Ask any journalist about their preferred channels for receiving pitches, and for most, “phone call” will be at the very bottom of the list.
It’s not that we don’t use our phones; we have no problem scheduling phone interviews or taking a quick call to follow up on an email thread. But just about every reporter I know—myself included—silently (or not so silently) curses the poor PR rep who interrupts their day with a cold phone pitch.
Journalist and digital media expert Elizabeth Spiers said it best: Phone pitches are “intrusive, disruptive to existing work; they suck up more time, and they’re horribly inefficient.”
Once a journalist has gotten into writing mode, the slightest distraction can throw off their groove. What could be more irritating than someone tacitly demanding that you stop what you’re doing, right now, to listen to a pitch you probably can’t even use?
What we find most difficult about phone pitches, aside from their disruptive nature, is that it’s hard to properly process and analyze all the information the caller is saying. Most reporters deal primarily in the written word. We retain information much better when it’s written out and we can read it at our own pace (multiple times, if needed).
We’ll lose a good chunk of a PR rep’s mile-a-minute phone pitch, and if we’re even remotely interested, we’ll probably end up asking you to email us the information anyway.
A former PR pro once told me her boss expected her to “smile and dial,” using phone outreach to journalists as the primary measure of success. I imagine the boss saw very poor results, and it was no personal reflection on the PR pro.
In many cases, cold calls are the least effective way to land coverage. Still, when used in the right context, calling a journalist could be the best way to get your story on their radar.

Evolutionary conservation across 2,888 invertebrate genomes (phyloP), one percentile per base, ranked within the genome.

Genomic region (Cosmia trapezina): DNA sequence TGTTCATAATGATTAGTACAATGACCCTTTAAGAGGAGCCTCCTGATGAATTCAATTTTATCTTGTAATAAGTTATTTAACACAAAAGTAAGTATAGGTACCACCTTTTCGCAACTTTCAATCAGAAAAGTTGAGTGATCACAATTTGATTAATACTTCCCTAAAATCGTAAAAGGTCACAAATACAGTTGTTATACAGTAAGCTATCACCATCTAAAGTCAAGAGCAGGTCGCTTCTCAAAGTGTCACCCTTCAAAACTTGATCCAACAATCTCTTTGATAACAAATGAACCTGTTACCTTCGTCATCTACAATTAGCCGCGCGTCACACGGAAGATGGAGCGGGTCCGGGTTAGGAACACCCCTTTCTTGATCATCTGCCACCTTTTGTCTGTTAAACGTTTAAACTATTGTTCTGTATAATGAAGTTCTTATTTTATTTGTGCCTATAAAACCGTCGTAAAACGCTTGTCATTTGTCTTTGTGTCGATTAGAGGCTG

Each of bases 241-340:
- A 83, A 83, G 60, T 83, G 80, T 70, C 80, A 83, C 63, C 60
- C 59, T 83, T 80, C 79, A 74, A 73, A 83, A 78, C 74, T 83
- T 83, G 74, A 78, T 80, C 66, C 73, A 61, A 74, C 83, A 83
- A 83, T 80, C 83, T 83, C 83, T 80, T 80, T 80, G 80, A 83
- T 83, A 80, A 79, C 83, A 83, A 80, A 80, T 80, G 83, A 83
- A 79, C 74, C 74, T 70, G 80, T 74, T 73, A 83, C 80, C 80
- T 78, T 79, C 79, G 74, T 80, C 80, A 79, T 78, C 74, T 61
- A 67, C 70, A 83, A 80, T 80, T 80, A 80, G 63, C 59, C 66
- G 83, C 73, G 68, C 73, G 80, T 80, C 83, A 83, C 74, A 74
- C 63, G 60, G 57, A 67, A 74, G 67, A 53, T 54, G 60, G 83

There are three scenarios in which cold-calling reporters is acceptable and effective.
1. Your client has urgent, breaking news relevant to their beat. This typically works only with reporters who cover breaking stories. In this case, a phone call about a developing story could mean you’re the first person to offer a source.
Proceed with caution, though, because it’s likely that you and the journalist you’re trying to reach have a different idea of what’s “urgent” and “relevant.” Be absolutely certain about the person’s beat and typical story turnaround time.
2. The journalist put out a source request and is on a tight deadline. Consider a HARO query or a call-out on social media. This person is in need of an expert source and wants to make something happen quickly. A phone call is a much faster and more direct way to reach the reporter than an email or tweet-which could get lost in the flood of other messages.
3. The journalist has publicly expressed a preference for phone pitches. They’re rare, but they do exist: Some journalists prefer getting pitched via cold call. If they’ve written in a bio or, at some point, shared that they’re OK with phone calls, you’re in the clear.
If you decide that a cold call is the right pitching method, be clear, concise and respectful of the journalist’s schedule. Make sure you ask up front if the person has a few minutes to chat, and if they say they’re busy or they’d prefer that you email them, don’t push to take up more of their time. Some might hang up on you or berate you, but in most cases, a little professional courtesy goes a very long way.
Nicole Fallon Taylor is the managing editor of Business News Daily, a resource for small business owners, entrepreneurs and job seekers. Follow her on Twitter @nfallontaylor. A version of this article originally appeared on Muck Rack, a service that enables you to find journalists to pitch, build media lists, get press alerts and create coverage reports with social media data.